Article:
Hello and welcome to this exciting breakdown of Vitamin B! Living a vegan lifestyle is an incredible thing, however its important to tap into the power of this incredible group of vitamins in order to ensure you're feeling your best and can live your healthiest life.
This group of vitamins include thiamin, riboflavin, niacin, pantothenic acid, vitamin B6, biotin, folate, and vitamin B12. The reason for the break in the sequence of numbers is that some substances originally identified as B vitamins are no longer considered essential for the body.
The B vitamins play a role in energy production, nervous system function, and immunity. They have been found to be essential to health that B vitamins are commonly added to processed grains. As with most nutrients, consuming a variety of foods from all food groups will help ensure that the body receives a healthy supply of B vitamins.
Vitamin B12: The Energetic Sidekick You Need
Starting with a crucial one in a vegan lifestyle, vitamin B12 is a water-soluble vitamin that helps support the formation of red blood cells and DNA, promotes proper nerve development, and plays a role in energy production. Since it's primarily found in animal products, us vegans need to be mindful of getting enough B12 through fortified foods or supplements. Think of it as your secret weapon against fighting fatigue, ensuring you stay energized in your quest to save the world, one plant-based meal at a time!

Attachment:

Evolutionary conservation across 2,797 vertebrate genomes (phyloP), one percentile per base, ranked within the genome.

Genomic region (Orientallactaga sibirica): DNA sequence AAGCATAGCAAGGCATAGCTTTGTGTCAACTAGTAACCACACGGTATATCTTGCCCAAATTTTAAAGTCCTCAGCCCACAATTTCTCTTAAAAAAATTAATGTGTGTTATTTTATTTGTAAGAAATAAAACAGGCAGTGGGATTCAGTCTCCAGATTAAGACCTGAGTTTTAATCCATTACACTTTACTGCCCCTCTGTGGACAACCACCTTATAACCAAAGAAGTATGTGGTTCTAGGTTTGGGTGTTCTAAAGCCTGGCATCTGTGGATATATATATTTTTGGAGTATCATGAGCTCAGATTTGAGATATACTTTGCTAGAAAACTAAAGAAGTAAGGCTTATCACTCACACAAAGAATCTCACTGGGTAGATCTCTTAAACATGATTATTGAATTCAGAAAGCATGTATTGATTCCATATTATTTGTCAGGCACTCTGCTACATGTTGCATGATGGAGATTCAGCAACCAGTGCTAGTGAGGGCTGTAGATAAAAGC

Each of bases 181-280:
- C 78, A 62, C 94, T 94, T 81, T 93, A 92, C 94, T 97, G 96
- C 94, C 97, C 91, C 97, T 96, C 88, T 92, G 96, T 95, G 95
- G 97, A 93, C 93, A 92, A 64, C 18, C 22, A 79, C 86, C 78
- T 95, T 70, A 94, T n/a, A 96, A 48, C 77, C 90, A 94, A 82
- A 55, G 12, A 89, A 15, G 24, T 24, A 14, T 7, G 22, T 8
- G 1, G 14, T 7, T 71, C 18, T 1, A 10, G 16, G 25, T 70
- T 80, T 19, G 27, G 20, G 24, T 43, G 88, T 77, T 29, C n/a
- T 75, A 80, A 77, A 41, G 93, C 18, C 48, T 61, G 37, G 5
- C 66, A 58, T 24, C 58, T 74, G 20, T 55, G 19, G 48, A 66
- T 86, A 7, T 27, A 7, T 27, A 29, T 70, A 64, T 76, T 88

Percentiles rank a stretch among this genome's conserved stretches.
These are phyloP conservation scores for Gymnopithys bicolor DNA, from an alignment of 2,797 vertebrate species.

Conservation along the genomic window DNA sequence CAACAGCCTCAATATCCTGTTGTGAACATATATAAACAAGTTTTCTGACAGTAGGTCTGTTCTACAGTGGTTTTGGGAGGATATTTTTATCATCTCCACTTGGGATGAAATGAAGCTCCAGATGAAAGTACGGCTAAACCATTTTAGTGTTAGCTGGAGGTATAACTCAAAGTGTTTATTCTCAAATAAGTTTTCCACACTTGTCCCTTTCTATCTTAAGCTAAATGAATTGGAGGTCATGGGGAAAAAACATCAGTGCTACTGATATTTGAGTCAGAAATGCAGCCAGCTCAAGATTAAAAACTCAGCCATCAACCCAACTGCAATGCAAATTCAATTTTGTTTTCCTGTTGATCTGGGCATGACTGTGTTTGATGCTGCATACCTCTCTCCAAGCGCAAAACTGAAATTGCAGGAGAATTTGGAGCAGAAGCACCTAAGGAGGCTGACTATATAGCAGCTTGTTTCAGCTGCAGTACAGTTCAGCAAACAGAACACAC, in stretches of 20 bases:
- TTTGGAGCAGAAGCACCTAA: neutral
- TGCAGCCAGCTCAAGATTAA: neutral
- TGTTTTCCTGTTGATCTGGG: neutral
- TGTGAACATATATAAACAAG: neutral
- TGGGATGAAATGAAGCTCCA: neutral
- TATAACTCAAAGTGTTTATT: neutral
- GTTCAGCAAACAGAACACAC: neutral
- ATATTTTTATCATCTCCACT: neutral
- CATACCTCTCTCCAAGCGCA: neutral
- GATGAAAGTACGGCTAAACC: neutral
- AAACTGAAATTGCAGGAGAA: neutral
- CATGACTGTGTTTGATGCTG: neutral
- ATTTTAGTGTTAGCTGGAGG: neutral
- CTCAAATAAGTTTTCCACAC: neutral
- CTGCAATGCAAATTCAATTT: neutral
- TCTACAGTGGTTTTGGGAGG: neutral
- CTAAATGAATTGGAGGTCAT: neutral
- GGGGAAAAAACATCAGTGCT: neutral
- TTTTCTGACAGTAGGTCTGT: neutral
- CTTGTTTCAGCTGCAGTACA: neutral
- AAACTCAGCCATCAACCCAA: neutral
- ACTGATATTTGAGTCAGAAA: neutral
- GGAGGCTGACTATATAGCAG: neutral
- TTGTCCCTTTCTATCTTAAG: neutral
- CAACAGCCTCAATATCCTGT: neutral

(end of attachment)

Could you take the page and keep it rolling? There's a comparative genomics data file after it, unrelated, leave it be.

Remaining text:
RDA for adults: 2.4 mcg per day.
B1: The Triumph Caused by Thiamin!
Vitamin B1 is a water-soluble vitamin necessary for metabolizing carbohydrates into energy, regulating nerve impulses, and the proper functioning of the heart and muscles. Also called thiamin, this vitamin can be found in abundance in legumes, seeds, and whole grains. Enriched foods, such as breads and cereals, are also high in thiamin. Although fruits and vegetables contain only a small amount of thiamin, they can be good sources of thiamin when they are plentiful on your plate!
1 cup of green peas: 0.4 mg
1/4 cup of sunflower seeds: 0.4 mg
1/4 cup of oats: 0.3 mg
1/4 cup of kidney beans: 0.2 mg
1/4 cup of brown rice: 0.2 mg
RDA for adults: 1.1-1.2 mg per day.
Riboflavin: The Illuminating Visionary
Also known as B2, is a water-soluble vitamin necessary for energy production, growth, red cell production, healthy eyesight, and promotes glowing skin. and the activation of vitamin B6. Nuts and green leafy vegetables are among the best plant-based dietary sources or riboflavin. Additional sources include foods such as breads and grains that have been enriched with riboflavin.
1/4 cup of almonds: 0.35 mg
3 oz oat bran bagel: 0.3 mg
1 medium banana: 0.1 mg
1 cup of spinach: 0.1 mg
RDA for adults: 1.1-1.3 mg per day.
B3: The Necessary Niacin
Vitamin B3 also known as Niacin is a water-soluble vitamin necessary for skin, nerve, and digestive system functions. Niacin performs a major role in energy production and keeps the nervous system running smoothly! Dietary sources rich in niacin include legumes, whole grains, nuts, and seeds. Niacin is also found in green leafy vegetables and enriched grain products.
1/4 cup of peanuts: 4.4 mg
1 cup of green peas: 3.0 mg
1 cup of mushrooms, sliced: 2.5 mg
1/4 cup of barley: 2.3 mg